Seeing Old Testament passages as relevant to our faith today is often a bit of a stretch. Heck, progressive Christians are even sometimes hard put to connect the New Testament to faith in a pluralistic world. I think they sometimes forget that those who founded our faith also lived in a pluralistic world, with both “Eastern” and “Western” influences from religions like Hinduism and the Roman pantheon.
But take the passage below for example:
He took the mantle of Elijah that had fallen from him, and struck the water, saying, ‘Where is the Lord, the God of Elijah?’ When he had struck the water, the water was parted to the one side and to the other, and Elisha went over. 2 Kings 2:13-14
It’s primarily a story about how Elisha takes over the “mantle” both figuratively and literally of Elijah as the most vocal prophet of Yahweh to the Israelites. To be blunt, in the year 2013 who cares?
Well, maybe it’s a matter of helping us understand the mindset of those who wrote some of the most basic statements of faith that we still refer to.
I’m thinking particularly of the fact that for them there was no separation of church and state. That’s a concept that’s wholly modern and quite frankly very “western” even today.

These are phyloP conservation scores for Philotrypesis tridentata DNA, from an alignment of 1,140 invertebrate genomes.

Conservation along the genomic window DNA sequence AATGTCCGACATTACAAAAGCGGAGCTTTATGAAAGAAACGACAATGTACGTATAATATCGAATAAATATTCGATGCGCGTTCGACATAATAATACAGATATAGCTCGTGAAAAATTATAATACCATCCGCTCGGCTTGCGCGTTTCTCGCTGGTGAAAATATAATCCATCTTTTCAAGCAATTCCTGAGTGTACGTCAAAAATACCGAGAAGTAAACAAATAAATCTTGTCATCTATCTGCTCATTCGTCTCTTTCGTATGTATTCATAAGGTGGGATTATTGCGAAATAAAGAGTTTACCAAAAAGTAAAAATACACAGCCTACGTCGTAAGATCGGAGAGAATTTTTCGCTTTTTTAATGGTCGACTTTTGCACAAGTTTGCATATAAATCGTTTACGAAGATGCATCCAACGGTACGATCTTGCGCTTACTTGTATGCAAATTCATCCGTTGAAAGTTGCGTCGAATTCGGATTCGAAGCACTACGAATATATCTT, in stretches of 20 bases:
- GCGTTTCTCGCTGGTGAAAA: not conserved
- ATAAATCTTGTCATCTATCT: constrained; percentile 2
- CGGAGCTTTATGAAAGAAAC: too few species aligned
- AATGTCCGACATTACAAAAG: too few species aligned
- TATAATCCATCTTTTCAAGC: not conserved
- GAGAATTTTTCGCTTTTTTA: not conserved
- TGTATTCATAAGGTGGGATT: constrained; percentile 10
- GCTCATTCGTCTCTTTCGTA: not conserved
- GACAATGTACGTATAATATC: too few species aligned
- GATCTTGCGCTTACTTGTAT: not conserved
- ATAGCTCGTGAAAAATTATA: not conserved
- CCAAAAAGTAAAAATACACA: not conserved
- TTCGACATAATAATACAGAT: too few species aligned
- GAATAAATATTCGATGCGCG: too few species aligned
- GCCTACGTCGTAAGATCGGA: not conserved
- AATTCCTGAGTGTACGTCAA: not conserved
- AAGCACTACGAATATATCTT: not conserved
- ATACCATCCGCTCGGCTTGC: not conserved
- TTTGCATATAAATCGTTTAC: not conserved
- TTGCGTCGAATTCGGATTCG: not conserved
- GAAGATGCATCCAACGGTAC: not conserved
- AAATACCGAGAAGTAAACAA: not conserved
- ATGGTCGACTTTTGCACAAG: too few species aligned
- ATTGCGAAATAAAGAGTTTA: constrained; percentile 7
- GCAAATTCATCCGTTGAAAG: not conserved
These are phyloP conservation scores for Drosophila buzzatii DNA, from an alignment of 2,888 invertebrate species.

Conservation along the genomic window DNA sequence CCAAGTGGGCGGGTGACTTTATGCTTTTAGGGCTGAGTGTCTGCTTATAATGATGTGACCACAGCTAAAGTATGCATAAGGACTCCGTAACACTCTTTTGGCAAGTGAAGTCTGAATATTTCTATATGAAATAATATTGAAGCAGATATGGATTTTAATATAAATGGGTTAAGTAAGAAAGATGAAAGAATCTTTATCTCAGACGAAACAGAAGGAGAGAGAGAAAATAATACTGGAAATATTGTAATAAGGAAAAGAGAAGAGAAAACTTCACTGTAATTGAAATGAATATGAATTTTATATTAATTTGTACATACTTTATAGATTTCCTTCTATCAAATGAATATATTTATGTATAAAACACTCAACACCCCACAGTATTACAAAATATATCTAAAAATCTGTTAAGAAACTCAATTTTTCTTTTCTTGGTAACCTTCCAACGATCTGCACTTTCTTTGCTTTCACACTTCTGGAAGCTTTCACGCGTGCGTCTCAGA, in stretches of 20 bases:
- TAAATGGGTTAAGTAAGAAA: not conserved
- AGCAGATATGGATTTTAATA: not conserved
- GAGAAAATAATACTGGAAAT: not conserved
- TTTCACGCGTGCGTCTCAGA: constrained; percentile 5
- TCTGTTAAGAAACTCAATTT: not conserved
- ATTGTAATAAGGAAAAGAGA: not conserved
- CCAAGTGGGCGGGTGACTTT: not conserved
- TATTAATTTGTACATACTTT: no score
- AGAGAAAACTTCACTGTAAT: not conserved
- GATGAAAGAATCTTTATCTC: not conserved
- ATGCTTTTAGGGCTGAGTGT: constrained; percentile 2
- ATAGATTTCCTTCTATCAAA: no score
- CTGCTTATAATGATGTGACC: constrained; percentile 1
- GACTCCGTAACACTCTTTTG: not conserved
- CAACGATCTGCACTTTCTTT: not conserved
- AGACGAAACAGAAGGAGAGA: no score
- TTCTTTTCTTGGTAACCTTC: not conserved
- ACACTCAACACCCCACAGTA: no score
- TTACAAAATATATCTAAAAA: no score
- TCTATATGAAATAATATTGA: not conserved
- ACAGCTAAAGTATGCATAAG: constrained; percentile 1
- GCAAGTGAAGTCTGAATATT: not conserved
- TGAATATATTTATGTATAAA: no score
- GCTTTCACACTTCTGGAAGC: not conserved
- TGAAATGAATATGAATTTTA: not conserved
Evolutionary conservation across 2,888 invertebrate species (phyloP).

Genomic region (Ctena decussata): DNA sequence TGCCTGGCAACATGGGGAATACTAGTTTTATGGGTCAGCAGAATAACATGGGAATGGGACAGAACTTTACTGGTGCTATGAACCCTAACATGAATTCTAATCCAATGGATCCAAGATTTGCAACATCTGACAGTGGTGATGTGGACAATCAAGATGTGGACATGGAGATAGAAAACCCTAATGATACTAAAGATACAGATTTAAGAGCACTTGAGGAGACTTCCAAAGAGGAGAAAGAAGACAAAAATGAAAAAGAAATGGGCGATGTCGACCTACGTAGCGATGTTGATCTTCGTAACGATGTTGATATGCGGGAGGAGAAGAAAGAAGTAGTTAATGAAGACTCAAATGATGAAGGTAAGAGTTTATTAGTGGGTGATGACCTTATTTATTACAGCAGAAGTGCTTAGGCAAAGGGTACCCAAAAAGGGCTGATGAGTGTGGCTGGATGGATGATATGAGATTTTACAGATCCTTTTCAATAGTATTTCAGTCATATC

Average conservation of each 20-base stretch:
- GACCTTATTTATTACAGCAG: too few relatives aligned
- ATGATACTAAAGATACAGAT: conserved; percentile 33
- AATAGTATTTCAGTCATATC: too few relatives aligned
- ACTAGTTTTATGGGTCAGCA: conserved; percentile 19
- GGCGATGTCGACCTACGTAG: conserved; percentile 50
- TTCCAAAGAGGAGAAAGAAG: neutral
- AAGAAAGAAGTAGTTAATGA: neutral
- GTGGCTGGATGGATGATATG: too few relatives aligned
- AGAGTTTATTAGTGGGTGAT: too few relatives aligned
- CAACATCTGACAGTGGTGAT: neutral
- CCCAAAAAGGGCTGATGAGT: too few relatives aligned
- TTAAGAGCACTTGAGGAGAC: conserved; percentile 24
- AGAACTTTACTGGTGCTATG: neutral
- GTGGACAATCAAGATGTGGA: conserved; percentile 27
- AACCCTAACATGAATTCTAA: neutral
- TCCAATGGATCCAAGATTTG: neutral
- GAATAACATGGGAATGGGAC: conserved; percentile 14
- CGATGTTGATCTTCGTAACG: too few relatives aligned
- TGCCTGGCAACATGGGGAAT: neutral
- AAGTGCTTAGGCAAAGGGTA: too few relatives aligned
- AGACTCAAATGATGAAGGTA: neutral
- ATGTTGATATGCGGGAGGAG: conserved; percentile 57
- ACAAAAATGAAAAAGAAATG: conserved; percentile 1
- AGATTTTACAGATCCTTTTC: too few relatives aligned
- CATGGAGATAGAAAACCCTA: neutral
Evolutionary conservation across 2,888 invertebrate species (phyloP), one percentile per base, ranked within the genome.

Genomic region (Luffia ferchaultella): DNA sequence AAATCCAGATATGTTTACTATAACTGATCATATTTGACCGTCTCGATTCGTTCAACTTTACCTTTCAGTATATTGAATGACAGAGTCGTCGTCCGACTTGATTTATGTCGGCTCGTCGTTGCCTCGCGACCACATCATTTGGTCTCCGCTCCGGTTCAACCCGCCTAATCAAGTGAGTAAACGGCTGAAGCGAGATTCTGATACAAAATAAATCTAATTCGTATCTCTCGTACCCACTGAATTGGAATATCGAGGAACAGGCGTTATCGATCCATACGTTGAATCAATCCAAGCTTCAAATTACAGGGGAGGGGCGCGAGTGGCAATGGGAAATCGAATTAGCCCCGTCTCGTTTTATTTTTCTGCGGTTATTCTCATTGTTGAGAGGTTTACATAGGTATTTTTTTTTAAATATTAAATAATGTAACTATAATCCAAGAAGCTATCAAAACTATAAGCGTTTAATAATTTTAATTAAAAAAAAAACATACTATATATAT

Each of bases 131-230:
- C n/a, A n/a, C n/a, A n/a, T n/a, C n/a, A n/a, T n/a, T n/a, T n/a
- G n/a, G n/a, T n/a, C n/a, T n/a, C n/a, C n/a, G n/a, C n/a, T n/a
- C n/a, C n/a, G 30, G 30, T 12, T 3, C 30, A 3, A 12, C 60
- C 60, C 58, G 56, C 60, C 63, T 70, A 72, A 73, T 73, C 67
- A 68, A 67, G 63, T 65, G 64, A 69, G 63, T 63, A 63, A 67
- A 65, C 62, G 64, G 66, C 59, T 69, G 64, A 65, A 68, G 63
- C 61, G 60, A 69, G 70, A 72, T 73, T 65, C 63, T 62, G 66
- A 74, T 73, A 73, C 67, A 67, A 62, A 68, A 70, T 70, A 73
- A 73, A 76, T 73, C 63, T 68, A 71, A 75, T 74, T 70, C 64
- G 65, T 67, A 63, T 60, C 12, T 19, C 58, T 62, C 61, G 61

And that should resonate with us.
Leaders should lead from the foundation of what they believe. Indeed, how could they avoid it? We each conduct ourselves on a daily basis in accordance with what we believe don’t we?
If our beliefs are exclusive; if we feel that there’s no place for any opinion except our own; if we are so rigid that we cannot allow ourselves to accept that those who differ from our doctrine or dogma are at best wrong and at worst the enemy – if that’s the case how can we act any different as leaders?
Just as with Elisha, there is no separation of “church and state”, of belief and action, in any of us today.
We cannot “separate the waters.” But we can do our best to ensure that they flow smoothly.